Our immediate problem is that each one of us has been subject to a form of childrearing, and unless we have explored the emotional effects in therapy, it remains unknown us and we romanticise our child rearing so we will feel better.

    But the price of feeling better is that we must drug ourselves with alcohol and nicotine and other drugs to get through the day. But worse, we unconsciously pass onto our children the child rearing we take for granted.

    So our first step is to step outside the taken for granted.

  4. #34
    i love skylights's Avatar
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    Quote Originally Posted by Victor View Post
    Teaching the History of Childhood wouldn't encourage people to treat children better, rather it would lift the veil hiding childhood.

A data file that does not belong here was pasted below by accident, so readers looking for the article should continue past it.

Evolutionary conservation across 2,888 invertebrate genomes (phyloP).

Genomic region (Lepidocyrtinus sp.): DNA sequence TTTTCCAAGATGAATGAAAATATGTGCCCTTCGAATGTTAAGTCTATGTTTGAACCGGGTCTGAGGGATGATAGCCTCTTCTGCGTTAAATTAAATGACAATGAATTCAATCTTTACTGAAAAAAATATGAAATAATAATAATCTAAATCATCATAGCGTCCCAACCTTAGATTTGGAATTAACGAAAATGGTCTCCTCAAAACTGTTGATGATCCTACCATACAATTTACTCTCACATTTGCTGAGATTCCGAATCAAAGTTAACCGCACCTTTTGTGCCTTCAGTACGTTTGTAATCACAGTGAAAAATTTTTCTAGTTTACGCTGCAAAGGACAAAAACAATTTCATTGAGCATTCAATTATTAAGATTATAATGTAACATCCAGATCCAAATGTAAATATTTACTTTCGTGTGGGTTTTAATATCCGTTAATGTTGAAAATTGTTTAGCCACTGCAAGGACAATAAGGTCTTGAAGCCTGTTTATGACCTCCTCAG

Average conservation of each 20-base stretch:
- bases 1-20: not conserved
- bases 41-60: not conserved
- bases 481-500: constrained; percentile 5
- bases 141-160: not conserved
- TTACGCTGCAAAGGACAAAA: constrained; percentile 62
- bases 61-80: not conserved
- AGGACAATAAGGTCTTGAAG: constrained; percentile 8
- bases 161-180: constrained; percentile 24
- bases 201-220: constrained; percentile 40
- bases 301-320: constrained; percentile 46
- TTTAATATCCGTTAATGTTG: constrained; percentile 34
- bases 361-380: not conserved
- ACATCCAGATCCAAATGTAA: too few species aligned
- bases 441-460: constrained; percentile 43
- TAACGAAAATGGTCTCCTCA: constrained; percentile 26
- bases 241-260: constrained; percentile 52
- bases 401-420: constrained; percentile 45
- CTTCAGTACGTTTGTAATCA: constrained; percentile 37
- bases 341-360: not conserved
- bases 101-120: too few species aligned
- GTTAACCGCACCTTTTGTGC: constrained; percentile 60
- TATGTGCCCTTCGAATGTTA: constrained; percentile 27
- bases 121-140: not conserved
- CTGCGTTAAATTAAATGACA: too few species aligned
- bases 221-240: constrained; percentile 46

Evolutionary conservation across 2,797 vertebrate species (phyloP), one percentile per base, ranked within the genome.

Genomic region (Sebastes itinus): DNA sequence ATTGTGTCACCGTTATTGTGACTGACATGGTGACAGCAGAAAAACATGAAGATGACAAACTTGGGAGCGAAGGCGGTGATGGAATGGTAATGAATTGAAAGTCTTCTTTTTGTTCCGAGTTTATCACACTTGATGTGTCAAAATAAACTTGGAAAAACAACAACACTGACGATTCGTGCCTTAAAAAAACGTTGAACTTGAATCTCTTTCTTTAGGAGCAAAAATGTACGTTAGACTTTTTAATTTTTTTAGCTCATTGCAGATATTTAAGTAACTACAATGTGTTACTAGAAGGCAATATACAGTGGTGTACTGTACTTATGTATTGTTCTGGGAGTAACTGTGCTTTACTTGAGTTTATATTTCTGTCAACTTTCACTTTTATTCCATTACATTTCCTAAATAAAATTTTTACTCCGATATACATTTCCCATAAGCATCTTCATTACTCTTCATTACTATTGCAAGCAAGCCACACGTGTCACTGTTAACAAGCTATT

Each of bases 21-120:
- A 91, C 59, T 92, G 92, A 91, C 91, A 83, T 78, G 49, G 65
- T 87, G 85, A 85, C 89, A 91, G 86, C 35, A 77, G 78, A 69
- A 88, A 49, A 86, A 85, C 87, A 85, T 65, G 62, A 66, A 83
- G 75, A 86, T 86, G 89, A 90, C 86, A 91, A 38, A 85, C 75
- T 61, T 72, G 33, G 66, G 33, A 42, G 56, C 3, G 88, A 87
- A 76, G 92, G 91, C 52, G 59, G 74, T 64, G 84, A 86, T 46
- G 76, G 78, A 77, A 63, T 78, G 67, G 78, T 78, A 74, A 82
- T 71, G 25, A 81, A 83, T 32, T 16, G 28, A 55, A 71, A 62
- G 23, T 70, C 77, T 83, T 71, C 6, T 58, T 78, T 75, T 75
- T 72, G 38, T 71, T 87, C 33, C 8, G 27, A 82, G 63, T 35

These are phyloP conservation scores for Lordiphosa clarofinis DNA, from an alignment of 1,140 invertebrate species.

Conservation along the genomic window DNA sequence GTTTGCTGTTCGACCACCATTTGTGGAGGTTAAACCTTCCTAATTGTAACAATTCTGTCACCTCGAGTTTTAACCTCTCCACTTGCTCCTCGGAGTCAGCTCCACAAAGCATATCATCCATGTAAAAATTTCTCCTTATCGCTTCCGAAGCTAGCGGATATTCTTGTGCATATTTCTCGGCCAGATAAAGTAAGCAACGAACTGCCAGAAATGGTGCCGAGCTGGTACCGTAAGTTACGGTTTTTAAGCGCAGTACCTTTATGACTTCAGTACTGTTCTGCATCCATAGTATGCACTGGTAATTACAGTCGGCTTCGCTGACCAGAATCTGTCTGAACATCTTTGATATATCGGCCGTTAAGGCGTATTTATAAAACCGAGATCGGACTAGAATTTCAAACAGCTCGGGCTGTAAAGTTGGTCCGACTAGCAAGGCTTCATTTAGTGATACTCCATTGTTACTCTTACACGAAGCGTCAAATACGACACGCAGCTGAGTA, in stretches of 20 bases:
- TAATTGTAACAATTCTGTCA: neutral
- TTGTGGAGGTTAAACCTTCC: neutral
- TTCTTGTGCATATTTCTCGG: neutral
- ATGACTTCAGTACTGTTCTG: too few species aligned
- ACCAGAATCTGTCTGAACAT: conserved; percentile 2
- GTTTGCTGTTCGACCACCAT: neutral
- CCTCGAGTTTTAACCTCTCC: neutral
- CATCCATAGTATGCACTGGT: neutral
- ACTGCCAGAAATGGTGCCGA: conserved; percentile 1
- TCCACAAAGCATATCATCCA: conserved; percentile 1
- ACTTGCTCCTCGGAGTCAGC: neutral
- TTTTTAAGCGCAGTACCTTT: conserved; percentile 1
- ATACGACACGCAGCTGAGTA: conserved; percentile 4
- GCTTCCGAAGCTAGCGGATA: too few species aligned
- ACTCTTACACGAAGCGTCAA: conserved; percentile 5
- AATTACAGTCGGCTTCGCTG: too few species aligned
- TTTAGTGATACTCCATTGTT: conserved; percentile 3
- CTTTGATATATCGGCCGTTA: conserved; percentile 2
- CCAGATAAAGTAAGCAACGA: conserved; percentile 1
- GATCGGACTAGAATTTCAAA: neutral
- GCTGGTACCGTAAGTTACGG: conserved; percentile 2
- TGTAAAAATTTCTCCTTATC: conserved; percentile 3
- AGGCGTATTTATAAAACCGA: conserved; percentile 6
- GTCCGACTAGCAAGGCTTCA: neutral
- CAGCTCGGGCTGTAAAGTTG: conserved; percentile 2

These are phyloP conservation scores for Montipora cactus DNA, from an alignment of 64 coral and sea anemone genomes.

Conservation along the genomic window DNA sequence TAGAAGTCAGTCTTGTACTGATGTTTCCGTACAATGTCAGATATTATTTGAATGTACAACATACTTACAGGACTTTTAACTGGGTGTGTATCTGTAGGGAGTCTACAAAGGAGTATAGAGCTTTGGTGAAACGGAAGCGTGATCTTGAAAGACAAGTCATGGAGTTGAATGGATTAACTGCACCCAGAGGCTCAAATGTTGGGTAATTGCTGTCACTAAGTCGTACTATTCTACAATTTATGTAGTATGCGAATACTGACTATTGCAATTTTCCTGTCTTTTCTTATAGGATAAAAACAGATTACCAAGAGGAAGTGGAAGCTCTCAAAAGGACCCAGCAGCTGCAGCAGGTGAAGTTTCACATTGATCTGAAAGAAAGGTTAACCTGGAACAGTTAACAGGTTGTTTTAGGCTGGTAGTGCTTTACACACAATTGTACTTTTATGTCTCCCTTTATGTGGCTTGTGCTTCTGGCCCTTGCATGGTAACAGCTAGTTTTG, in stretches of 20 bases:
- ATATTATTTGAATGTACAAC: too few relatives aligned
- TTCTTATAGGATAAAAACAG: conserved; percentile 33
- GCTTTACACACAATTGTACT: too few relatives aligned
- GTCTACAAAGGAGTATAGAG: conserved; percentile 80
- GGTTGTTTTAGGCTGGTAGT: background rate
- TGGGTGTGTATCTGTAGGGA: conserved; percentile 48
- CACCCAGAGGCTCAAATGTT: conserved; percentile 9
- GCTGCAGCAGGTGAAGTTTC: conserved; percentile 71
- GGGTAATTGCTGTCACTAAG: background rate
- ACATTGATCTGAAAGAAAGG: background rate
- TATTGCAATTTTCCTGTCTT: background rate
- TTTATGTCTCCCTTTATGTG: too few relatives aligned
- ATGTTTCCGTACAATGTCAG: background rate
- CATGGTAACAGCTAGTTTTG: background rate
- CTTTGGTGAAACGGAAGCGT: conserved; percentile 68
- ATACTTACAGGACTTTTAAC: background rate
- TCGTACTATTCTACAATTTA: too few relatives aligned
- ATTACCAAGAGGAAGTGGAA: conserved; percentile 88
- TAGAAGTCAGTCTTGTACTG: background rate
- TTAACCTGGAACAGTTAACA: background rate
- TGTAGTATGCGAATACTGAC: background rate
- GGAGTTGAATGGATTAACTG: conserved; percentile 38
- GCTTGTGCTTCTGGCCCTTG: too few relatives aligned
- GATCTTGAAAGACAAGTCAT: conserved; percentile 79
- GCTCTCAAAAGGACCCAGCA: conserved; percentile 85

Also the History of Childhood would delineate the various forms of child rearing and the effects on the child.

    Also we could see how child rearing has changed over time.

    We could see the relationship of child rearing to increasing prosperity.

    And we could see the relationship of child rearing to tribal, literate and electronic societies.

    Our immediate problem is that each one of us has been subject to a form of childrearing, and unless we have explored the emotional effects in therapy, it remains unknown us and we romanticise our child rearing so we will feel better.

    But the price of feeling better is that we must drug ourselves with alcohol and nicotine and other drugs to get through the day. But worse, we unconsciously pass onto our children the child rearing we take for granted.

    So our first step is to step outside the taken for granted.
    Ah, interesting. Kind of a psychology course, actually, in addition to history. Lessons on how to step outside one's narrative.

  5. #35
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    Quote Originally Posted by skylights View Post
    Ah, interesting. Kind of a psychology course, actually, in addition to history. Lessons on how to step outside one's narrative.
    Yes, the Ancient Greeks taught us that ecstasy is stepping outside the taken for granted.